Nigerian Spirit (E)


“I have come to understand that everything around me is made up of colours. I know now that you can’t do without art. Art is life and life is art. It has driven me to a greater level, making my dreams come true step by step.”
Oladimeji Alabi, 21

Many exhibitions of contemporary African art are organised and put together by Western curators. The majority of their selection for this is often made from the work of artists living outside Africa. For ideological reasons – the discourse on authenticity deserves an impulse – but also for practical reasons – it is cheaper. In principle, there is nothing wrong with this. This point of departure has delivered various interesting and valuable presentations. However, the question remains whether this way of working provides a representative view of contemporary African art. Have Western influences suppressed the African traditions? Is a Western context fatal to an African historical consciousness? Have original identities gone adrift? Has the Western market been stamped on the work? While these questions may be difficult to answer, it is still right that they be asked.
‘The Unbreakable Nigerian Spirit’ shows work by ten Nigerian artists who live and work in their motherland. It has been organized by the African Artists’ Foundation which is based in Lagos. According to its website the purpose of this foundation is “the promotion of African art and artists and the promotion of public health issues and awareness”. It has held a sort of competition for this exhibition, for which, in principle, every Nigerian was eligible to enter. A jury chose the final, ten best entrants. Each of these was allowed to show five works. This approach explains why ‘The Unbreakable Nigerian Spirit’ shows many works that are a mixture of contemporary themes, styles and forms and Nigerian traditions. An exciting combination.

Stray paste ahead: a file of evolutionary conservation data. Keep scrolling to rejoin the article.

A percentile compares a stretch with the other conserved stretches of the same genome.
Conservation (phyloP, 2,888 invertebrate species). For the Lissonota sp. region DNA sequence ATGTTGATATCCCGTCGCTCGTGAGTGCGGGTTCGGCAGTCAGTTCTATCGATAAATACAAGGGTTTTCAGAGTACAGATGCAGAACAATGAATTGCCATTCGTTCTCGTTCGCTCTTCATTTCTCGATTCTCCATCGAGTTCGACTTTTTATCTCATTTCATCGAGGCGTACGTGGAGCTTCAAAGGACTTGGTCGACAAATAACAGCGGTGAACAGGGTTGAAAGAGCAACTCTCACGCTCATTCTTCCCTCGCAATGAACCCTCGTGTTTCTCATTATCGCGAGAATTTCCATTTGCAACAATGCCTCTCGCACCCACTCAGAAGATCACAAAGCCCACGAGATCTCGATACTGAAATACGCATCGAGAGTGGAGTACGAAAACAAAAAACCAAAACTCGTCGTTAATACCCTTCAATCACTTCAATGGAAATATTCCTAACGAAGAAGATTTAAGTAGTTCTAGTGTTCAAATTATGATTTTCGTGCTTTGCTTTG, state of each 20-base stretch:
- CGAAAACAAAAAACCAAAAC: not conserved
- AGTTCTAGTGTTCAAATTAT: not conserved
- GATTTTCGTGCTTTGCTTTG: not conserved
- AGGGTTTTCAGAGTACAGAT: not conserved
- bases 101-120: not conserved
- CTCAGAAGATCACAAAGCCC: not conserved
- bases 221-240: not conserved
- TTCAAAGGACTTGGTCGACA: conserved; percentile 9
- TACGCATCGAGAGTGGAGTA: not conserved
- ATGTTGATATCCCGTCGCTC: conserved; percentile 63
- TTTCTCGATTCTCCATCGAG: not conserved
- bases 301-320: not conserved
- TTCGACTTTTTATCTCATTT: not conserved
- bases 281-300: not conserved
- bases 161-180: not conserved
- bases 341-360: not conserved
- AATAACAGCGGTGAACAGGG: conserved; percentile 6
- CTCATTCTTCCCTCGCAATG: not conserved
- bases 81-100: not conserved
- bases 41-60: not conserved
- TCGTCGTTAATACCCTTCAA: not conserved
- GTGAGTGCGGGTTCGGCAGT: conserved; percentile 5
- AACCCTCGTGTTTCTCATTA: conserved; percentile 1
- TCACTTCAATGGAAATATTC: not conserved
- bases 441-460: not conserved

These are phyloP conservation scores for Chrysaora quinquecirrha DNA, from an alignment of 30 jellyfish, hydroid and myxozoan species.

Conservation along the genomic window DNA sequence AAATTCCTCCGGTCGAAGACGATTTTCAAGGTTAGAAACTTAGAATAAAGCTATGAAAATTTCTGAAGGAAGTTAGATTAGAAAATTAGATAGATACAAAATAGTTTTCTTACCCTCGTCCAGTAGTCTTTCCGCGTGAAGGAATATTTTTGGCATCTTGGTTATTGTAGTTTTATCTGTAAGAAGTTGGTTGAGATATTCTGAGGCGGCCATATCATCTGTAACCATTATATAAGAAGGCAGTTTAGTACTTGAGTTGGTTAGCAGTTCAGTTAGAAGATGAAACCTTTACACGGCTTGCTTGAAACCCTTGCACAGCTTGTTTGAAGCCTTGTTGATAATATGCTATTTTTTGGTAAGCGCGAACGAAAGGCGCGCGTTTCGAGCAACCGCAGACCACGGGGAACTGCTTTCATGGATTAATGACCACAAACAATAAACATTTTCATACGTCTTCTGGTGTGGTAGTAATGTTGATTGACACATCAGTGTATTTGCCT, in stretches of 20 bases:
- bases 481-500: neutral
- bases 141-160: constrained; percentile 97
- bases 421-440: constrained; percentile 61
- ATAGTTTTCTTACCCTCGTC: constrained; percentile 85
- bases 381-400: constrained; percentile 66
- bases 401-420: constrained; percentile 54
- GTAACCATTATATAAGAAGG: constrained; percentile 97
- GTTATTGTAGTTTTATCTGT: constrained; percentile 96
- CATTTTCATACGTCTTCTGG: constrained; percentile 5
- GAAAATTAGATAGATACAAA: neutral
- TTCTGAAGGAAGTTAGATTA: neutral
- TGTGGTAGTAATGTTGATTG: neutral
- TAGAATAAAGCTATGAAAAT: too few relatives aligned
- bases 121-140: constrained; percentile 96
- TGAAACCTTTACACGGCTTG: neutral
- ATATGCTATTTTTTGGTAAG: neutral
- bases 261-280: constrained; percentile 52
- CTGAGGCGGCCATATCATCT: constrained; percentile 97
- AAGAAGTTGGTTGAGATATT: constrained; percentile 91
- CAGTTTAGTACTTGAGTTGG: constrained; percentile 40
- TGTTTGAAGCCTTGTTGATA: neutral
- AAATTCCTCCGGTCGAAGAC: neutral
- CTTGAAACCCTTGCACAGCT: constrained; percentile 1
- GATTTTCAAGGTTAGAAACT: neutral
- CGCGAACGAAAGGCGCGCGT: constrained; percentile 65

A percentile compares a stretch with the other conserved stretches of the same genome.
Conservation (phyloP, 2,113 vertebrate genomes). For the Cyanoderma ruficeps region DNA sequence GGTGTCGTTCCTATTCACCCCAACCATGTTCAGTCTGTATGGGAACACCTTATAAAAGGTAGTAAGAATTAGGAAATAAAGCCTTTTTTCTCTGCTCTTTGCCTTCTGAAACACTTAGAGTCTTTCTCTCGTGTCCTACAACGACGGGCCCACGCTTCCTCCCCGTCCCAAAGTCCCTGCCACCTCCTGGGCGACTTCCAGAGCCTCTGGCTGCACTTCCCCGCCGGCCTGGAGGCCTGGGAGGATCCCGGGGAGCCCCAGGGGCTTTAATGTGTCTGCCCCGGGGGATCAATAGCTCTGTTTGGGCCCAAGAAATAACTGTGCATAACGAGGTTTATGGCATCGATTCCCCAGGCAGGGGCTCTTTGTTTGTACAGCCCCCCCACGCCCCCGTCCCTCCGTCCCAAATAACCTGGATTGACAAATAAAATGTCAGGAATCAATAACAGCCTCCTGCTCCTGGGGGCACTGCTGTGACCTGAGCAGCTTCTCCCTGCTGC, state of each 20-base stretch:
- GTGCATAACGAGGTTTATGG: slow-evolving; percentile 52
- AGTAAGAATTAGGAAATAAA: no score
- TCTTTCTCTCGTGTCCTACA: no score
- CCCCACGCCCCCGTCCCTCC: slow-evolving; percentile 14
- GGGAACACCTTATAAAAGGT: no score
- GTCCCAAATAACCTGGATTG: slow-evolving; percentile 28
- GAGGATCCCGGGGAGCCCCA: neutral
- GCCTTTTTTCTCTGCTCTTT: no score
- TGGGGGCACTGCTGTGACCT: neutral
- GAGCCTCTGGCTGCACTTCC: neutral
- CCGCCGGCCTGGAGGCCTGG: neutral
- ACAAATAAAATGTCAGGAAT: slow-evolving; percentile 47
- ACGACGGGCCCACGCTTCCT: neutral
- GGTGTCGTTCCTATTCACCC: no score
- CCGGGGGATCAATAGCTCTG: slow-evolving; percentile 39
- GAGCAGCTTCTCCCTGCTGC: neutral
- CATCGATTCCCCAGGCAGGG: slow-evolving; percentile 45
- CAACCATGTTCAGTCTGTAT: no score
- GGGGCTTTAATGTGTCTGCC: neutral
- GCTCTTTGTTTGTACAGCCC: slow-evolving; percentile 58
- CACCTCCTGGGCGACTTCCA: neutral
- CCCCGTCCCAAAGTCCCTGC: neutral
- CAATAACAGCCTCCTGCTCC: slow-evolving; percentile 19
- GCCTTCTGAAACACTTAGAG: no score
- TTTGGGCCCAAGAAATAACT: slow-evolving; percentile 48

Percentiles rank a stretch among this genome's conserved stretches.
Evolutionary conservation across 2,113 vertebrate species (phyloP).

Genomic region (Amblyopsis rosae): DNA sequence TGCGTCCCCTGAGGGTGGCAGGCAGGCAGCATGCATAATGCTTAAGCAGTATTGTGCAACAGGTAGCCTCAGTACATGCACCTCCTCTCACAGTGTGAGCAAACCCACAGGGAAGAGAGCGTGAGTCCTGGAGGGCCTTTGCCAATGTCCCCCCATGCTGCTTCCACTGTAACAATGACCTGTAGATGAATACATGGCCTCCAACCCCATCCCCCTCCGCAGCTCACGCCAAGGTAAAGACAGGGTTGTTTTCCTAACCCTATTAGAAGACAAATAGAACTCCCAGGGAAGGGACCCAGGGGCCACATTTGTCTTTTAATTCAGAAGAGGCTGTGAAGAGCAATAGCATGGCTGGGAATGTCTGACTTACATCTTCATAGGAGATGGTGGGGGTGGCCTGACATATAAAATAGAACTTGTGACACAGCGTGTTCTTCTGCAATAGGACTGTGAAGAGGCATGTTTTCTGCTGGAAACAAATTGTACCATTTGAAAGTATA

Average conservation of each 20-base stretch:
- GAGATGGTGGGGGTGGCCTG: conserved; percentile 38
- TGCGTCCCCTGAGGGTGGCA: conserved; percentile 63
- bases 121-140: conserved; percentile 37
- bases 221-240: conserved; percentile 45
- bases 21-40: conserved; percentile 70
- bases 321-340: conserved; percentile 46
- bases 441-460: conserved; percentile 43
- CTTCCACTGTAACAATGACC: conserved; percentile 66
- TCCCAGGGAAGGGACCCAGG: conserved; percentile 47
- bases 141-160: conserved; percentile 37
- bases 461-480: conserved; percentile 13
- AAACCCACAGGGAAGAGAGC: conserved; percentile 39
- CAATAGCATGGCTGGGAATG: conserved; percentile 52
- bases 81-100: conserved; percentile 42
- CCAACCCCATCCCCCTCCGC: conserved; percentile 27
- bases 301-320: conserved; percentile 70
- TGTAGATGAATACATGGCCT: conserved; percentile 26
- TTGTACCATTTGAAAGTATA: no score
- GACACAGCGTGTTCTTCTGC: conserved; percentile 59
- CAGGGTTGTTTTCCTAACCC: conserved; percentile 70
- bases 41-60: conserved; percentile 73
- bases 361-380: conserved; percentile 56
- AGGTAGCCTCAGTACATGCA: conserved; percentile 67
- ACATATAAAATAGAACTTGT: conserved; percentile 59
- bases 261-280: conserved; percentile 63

What Chinua Achebe is to Nigerian literature is what Tola Wewe (1959) is to the visual arts of his country. Both are respected, have enjoyed international recognition and serve as an example to others. Both, too, go back to the traditional African narrative culture. Wewe reverts his figures to elementary, colourful forms and makes them the main characters in the stories that he remembers from his childhood. Trusted values play a significant role in these oral narratives – in ‘The Family’ from 2004, for example. Just as Achebe mirrors the Igbo culture, all kinds of symbols from the Yoruba culture can be found in the paintings of Wewe. It would not surprise me if Gbolahan Ayoola had been influenced by Wewe. He also places his elementary and colourful figures next to each other on the canvas without concerning himself about any factors such as perspective or the setting in time and space. However the main characters in his stories are more abstractly depicted and surround themselves with fewer of the symbols that are so important to Tola Wewe. This abstraction tilts his paintings towards a more universal, but at the same time sometimes a more mysterious level. With Yomi Momoh the figures are likewise reduced to simple forms. It is striking, however, that many of his forms are round and that they primarily belong to women. He says himself that the female figure represents the ultimate beauty. His pictures are, in fact, a collection of areas of vivid colour, that at one point adopt the form of people and then again the form of houses, rivers or other elements from the (rural) surroundings. This lucid visual language wonderfully suits the murals that Momoh regularly makes. Both inside and outside.